We also ran into the issue that we are not allowed to directly rent apartments in Colombia. In order to rent, potential renters must have finca raiz. In order to directly rent in Colombia you need to either be or have a co-signer who is a land-owning citizen. Therefore, the majority of us have options that are limited to subletting rooms of some sort.
In the end, we found a lovely building at the corner of a park that rents rooms in three different floors of an apartment building, targeting mainly foreign students studying or completing internships abroad. The cost of rent is a bit high (about $780,000 pesos or about $250 in the United States) for Bogota, but it comes with a ridiculous amount of amenities that are not the norm in the United States, such as laundry and daily cleaning services.
After only week and a few days living in another country, we managed the surprisingly difficult feat of finding a place to live! Now I have a place to call home for the next ten months.
About our special correspondent Laura Blasena: “Ever since I was a little Kindergartner I’ve always wanted to be a teacher”
I graduated from St. Scholastica in the summer of 2015 with a double major in Elementary Education and Spanish Education after student teaching as a 5th grade teacher and also as a Spanish teacher at NorthStar in Duluth, Minnesota.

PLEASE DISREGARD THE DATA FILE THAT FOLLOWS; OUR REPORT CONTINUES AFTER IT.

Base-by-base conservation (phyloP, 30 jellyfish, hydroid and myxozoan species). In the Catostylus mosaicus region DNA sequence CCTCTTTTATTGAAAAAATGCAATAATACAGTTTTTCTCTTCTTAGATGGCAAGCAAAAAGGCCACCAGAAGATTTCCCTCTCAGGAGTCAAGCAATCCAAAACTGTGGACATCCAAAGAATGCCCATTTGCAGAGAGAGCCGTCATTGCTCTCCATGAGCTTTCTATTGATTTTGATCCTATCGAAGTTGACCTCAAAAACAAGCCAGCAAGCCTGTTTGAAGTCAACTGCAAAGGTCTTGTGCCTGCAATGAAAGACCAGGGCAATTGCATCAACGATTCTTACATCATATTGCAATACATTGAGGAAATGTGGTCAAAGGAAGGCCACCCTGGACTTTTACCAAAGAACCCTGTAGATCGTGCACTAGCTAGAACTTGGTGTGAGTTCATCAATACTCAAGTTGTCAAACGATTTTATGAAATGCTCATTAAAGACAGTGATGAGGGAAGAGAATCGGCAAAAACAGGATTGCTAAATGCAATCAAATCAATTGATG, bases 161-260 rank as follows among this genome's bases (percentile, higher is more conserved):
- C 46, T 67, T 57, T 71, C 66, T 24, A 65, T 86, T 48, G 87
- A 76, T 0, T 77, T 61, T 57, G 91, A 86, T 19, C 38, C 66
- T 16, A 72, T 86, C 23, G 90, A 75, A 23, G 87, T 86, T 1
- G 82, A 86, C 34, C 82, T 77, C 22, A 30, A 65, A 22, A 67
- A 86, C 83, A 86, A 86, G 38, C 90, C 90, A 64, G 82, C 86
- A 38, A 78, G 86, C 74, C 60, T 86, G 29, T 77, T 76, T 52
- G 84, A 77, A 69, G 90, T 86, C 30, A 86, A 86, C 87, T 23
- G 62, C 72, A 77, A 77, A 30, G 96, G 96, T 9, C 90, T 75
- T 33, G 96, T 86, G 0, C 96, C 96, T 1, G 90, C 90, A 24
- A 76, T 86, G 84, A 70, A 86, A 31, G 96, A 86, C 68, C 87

While my future plans before graduation were initially to become a classroom teacher, I decided to wait a year to begin teaching in the United States and have chosen to work as a Fulbright English Teaching Assistant in Bogota, Colombia. In Colombia, I will be working with a university as an assistant in the language department, attending classes, running conversation clubs, and offering the perspective of a native speaker.
I’ve always loved to travel. In college, I participated in several study abroad trips, visiting England, Guatemala, and Mexico. (I loved visiting Mexico so much that I even went back a second time!). I’m looking forward to the travel opportunities that I will have while working and living in Colombia.
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The North Star Reports publishes edited essays from our students, particularly from those who are currently stationed, or will soon be stationed abroad. Students have reported from Mongolia, Southern China, Shanghai, Colombia, Norway, northeastern China, Nicaragua, Micronesia, The Netherlands, Tanzania, Ireland, El Salvador, England, Finland, Russia, Cyprus, and Haiti. We also publish student reviews of books, documentaries, and films, and analysis of current events from around the world. We will post their dispatches, and report on their interactions with the North Star Reports students and teachers. We thank The Department of History and Politics and the School of Arts and Letters of The College of St. Scholastica for their generous financial support for The North Star Reports and The Middle Ground Journal.
Hong-Ming Liang, Ph.D., Editor-in-Chief, The North Star Reports; Chief Editor, The Middle Ground Journal; Associate Professor of History and Politics, The College of St. Scholastica.